Development and validation of an automated optical imaging system to differentiate severity of hepatitis B- and non-alcoholic steatohepatitis-related fibrosis in patients with concomitant disease
AASLD LiverLearning®. Chang J. Nov 11, 2016; 143305
Topic: Clinical and Translational Fibrosis Research
Dr. Jason Chang
Dr. Jason Chang
Login now to access Regular content available to all registered users.

AASLD Members enjoy free LiverLearning® Premium Access. Registrants of The Liver Meeting® receive LiverLearning® Premium Access for one year from the first day of the meeting.

You may also access AASLD content "anytime, anywhere" with the FREE AASLD LiverLearning® App for iOS and Android.

Abstract
Discussion Forum (0)
Rate & Comment (0)
ABSTRACT FINAL ID: 407

TITLE: Development and validation of an automated optical imaging system to differentiate severity of hepatitis B- and non-alcoholic steatohepatitis-related fibrosis in patients with concomitant disease

SPONSORSHIP - THIS STUDY WAS SPONSORED BY: (IF THIS ABSTRACT WAS NOT SPONSORED PLEASE INDICATE):
This work received funding support from HistoIndex Pte Ltd, Singapore and Diagnostics Development Hub, Exploit Technologies Pte Ltd, Singapore

ABSTRACT BODY:
Background/Aims
Current histological grading systems for hepatic fibrosis are based on disease-specific patterns of fibrosis distribution. Co-existence of chronic hepatitis B (CHB) and non-alcoholic steatohepatitis (NASH) is common. It is difficult to differentiate severity of fibrosis contributed by the individual diseases, which is important in guiding therapeutic decisions in the era of anti-fibrotic therapy. Second harmonic generation (SHG) microscopy is a novel optical tissue-imaging system that provides detailed 3D-characterisation of collagen fibres. We aim to develop and validate SHG microscopy for automated staging of fibrosis in CHB, NASH and in concomitant CHB-NASH.

Methods
SHG microscopy using GenesisTM(HistoIndex®, Singapore) was performed on liver biopsy specimens from patients with pure CHB (n=23) and pure NASH (n=43). Algorithms were developed to identify specific SHG collagen characteristics that predict fibrosis in CHB, and separately in NASH. Accuracy of SHG for staging of fibrosis in CHB (using METAVIR) and NASH (using Brunt fibrosis staging) was assessed by AUROC analysis. The algorithms were subsequently validated in 27 patients with concomitant CHB-NASH.

Results
A fibrosis index (M-index) comprising 6 unique collagen parameters defined by SHG microscopy was developed in the CHB group. Similarly, a B-index comprising a separate set of SHG-defined collagen parameters was developed in the NASH group. Unique collagen features associated with CHB fibrosis included collagen string length and width which were predominant in the portal areas. In contrast, collagen features in NASH fibrosis included short collagen strings in the central and perisinusoidal regions. M-index correlated well with METAVIR stage (r=0.863, p<0.001), with AUROCs of 0.895, 0.962, 0.962 and 0.955 for prediction of F1, F2, F3 and F4, respectively. Similarly, B-index had excellent correlation with Brunt fibrosis stage (r=0.935, p<0.001) with AUROCs of 0.915, 0.991, 0.987 and 0.992 for B1, B2, B3 and B4, respectively. The ability to stage CHB and NASH-related fibrosis individually using the respective indexes was then validated in the group with concomitant CHB-NASH. AUROC of M-index and B-index for METAVIR and Brunt fibrosis stages in CHB-NASH ranged from 0.806-0.917 and 0.920-1.000 respectively. Sensitivity/specificity of M-index>1.5 for METAVIR F3/F4 was 84.6%/85.7%.while that of B-index>1.2 for Brunt stage 3/4 fibrosis was 85.7%/92.3% .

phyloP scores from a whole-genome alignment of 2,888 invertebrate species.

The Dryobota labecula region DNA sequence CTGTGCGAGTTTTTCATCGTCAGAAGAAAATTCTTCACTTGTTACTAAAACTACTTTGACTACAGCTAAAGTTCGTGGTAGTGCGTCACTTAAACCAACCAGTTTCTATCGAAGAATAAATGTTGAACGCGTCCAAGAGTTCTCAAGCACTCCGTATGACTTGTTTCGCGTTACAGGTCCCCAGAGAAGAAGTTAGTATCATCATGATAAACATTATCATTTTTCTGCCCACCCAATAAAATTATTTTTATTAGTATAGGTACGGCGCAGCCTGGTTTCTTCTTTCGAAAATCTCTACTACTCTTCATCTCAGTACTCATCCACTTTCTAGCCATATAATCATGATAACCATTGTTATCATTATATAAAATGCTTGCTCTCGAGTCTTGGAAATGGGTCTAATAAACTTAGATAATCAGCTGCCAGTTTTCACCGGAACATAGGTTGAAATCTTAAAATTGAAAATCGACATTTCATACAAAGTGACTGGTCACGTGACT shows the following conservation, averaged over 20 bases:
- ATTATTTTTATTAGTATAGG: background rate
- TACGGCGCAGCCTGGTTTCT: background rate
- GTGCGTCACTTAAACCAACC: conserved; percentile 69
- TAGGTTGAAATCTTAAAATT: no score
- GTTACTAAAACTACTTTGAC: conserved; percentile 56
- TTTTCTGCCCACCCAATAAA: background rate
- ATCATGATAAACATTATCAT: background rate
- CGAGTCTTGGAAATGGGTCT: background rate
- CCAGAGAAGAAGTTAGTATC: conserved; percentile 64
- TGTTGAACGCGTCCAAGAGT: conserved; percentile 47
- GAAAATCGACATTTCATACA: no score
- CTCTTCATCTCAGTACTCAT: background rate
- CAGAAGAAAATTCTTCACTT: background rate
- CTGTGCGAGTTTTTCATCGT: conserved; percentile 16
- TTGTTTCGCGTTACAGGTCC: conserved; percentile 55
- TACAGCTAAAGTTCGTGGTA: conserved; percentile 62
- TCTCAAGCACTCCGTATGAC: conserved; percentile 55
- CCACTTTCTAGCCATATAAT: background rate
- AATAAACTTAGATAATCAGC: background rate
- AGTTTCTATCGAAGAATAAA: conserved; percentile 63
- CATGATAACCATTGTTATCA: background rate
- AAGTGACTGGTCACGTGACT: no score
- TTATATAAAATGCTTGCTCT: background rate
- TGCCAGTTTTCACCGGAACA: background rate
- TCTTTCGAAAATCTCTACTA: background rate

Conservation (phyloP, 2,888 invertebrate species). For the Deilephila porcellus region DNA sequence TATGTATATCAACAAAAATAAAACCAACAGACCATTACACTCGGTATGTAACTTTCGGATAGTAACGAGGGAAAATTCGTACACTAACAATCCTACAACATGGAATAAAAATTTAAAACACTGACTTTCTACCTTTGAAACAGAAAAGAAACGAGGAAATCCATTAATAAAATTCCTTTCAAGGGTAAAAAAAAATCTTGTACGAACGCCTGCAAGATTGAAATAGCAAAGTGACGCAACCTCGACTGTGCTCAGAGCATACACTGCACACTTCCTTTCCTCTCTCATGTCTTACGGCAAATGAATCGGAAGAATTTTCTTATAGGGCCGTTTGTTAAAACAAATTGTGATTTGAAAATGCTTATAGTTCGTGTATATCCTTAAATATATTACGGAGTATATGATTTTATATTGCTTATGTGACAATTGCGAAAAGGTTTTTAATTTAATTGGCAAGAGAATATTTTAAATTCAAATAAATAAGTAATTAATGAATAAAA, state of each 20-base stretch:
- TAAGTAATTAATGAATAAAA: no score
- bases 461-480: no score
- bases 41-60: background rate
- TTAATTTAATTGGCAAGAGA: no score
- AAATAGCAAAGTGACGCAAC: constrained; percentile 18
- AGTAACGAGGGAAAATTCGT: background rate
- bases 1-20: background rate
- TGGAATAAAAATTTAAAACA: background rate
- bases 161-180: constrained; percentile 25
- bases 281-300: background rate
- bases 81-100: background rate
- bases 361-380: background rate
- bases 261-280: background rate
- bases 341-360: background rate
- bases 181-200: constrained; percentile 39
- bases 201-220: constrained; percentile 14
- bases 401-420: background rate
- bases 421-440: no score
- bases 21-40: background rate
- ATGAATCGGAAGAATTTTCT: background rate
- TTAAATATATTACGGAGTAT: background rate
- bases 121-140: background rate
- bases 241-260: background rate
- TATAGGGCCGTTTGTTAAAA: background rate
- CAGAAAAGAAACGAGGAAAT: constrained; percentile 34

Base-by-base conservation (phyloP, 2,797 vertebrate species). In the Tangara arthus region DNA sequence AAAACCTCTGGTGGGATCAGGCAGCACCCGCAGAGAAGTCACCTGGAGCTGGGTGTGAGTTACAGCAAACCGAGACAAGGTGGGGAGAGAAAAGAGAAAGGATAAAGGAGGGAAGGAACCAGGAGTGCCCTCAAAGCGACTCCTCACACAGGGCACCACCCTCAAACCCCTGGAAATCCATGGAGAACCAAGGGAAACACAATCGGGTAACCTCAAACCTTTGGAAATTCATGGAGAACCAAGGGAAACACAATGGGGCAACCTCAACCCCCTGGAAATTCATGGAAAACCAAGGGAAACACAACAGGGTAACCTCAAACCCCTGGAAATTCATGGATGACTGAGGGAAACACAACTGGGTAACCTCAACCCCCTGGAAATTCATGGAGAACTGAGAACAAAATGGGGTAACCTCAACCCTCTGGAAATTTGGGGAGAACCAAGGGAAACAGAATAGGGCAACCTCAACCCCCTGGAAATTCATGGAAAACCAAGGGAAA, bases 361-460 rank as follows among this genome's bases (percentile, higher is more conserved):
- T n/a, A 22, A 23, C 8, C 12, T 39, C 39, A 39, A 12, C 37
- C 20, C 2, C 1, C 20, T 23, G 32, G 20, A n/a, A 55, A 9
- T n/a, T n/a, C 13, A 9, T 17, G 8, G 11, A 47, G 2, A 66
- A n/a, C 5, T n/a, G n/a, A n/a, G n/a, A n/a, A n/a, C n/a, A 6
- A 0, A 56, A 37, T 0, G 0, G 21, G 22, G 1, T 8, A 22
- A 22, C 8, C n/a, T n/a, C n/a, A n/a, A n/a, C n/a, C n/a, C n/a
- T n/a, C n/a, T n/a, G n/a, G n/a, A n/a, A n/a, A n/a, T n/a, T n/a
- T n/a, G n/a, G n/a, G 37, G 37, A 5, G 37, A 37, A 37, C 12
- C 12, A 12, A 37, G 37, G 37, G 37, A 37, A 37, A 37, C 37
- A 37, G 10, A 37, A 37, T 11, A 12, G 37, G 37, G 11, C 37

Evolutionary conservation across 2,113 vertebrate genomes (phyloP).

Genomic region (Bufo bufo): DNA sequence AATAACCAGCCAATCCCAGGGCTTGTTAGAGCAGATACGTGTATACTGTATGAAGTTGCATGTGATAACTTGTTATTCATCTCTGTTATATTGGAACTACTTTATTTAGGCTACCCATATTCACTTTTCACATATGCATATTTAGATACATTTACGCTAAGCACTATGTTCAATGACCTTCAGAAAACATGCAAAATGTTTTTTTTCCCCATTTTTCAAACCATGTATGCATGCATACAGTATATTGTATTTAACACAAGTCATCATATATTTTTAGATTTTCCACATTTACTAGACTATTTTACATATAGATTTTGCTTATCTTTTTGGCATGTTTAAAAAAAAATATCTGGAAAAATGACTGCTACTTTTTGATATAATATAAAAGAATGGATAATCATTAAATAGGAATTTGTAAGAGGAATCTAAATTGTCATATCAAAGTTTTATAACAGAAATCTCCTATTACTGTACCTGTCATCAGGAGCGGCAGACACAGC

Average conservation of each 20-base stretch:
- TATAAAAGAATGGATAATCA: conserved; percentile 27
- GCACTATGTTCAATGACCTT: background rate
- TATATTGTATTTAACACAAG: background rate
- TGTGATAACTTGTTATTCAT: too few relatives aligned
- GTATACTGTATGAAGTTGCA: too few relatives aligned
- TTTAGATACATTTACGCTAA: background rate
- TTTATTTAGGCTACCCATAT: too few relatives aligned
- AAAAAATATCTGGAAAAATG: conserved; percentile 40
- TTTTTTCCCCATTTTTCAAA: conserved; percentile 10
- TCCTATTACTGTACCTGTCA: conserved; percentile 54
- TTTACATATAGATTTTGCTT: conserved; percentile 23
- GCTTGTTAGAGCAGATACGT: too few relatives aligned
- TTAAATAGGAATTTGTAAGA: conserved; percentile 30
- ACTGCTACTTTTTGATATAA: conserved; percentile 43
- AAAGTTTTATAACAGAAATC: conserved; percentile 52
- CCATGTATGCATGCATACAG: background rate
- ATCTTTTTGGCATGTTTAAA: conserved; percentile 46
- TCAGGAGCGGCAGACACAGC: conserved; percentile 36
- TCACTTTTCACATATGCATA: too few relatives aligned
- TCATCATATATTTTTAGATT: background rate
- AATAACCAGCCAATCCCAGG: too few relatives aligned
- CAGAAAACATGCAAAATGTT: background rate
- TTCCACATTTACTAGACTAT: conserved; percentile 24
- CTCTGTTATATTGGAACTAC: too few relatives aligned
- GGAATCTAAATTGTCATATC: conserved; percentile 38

Conclusion
SHG optical microscopy is an automated system that is able to assess and classify the severity of individual components of CHB and NASH-related fibrosis in patients with concomitant CHB-NASH.
Code of conduct/disclaimer available in General Terms & Conditions
Anonymous User Privacy Preferences

Strictly Necessary Cookies (Always Active)

MULTILEARNING platforms and tools hereinafter referred as “MLG SOFTWARE” are provided to you as pure educational platforms/services requiring cookies to operate. In the case of the MLG SOFTWARE, cookies are essential for the Platform to function properly for the provision of education. If these cookies are disabled, a large subset of the functionality provided by the Platform will either be unavailable or cease to work as expected. The MLG SOFTWARE do not capture non-essential activities such as menu items and listings you click on or pages viewed.


Performance Cookies

Performance cookies are used to analyse how visitors use a website in order to provide a better user experience.



Google Analytics is used for user behavior tracking/reporting. Google Analytics works in parallel and independently from MLG’s features. Google Analytics relies on cookies and these cookies can be used by Google to track users across different platforms/services.


Save Settings